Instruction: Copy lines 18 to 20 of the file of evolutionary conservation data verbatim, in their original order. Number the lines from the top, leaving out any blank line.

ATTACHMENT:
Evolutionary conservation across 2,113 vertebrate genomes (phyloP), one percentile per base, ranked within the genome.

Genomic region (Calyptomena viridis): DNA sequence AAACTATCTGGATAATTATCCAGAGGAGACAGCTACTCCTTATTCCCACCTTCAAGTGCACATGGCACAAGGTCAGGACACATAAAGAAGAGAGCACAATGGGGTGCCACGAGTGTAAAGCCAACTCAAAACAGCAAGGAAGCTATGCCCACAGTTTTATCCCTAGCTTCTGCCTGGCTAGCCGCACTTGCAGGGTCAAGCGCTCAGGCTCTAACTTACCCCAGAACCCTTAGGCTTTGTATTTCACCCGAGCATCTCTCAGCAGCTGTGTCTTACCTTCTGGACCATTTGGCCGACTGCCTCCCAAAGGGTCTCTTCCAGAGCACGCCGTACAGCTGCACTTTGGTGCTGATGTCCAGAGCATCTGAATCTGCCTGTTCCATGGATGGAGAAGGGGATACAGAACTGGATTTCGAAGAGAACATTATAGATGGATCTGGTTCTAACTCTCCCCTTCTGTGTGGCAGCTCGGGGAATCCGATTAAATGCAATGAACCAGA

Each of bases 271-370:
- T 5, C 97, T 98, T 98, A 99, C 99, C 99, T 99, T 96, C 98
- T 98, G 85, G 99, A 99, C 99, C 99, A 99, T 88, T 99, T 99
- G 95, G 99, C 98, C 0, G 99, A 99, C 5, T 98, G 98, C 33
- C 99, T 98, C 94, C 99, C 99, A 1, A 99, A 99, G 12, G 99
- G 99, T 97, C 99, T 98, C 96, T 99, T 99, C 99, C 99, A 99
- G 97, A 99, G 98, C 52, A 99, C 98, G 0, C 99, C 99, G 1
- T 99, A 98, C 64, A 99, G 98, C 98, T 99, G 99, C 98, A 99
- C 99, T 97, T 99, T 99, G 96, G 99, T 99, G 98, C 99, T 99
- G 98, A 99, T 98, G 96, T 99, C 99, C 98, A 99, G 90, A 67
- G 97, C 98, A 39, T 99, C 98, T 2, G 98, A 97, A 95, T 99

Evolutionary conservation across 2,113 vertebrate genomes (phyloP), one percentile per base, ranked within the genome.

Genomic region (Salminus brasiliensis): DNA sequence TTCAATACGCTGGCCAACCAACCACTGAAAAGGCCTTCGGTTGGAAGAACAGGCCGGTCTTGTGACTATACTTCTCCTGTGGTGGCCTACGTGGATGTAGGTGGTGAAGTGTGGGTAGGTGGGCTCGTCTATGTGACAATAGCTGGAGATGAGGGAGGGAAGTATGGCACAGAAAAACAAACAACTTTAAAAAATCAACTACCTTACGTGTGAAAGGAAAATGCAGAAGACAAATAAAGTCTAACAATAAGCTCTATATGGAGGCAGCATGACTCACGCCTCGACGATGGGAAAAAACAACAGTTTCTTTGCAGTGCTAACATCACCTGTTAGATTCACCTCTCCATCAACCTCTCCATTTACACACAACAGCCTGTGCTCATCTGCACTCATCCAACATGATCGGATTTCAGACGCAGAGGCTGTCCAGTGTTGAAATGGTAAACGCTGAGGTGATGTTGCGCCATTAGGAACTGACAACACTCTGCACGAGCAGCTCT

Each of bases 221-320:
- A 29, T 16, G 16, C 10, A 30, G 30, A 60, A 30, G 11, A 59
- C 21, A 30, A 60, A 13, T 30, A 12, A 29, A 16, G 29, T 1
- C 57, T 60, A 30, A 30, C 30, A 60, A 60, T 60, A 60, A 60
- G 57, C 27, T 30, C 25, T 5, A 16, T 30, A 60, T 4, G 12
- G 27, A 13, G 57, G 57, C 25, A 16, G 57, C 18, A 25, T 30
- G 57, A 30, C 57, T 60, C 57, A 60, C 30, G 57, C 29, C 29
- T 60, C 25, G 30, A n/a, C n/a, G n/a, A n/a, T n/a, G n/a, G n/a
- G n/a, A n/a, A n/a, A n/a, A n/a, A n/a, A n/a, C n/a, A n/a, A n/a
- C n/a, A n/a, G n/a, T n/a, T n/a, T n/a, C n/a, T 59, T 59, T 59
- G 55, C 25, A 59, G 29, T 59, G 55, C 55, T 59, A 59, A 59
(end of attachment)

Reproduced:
- C 21, A 30, A 60, A 13, T 30, A 12, A 29, A 16, G 29, T 1
- C 57, T 60, A 30, A 30, C 30, A 60, A 60, T 60, A 60, A 60
- G 57, C 27, T 30, C 25, T 5, A 16, T 30, A 60, T 4, G 12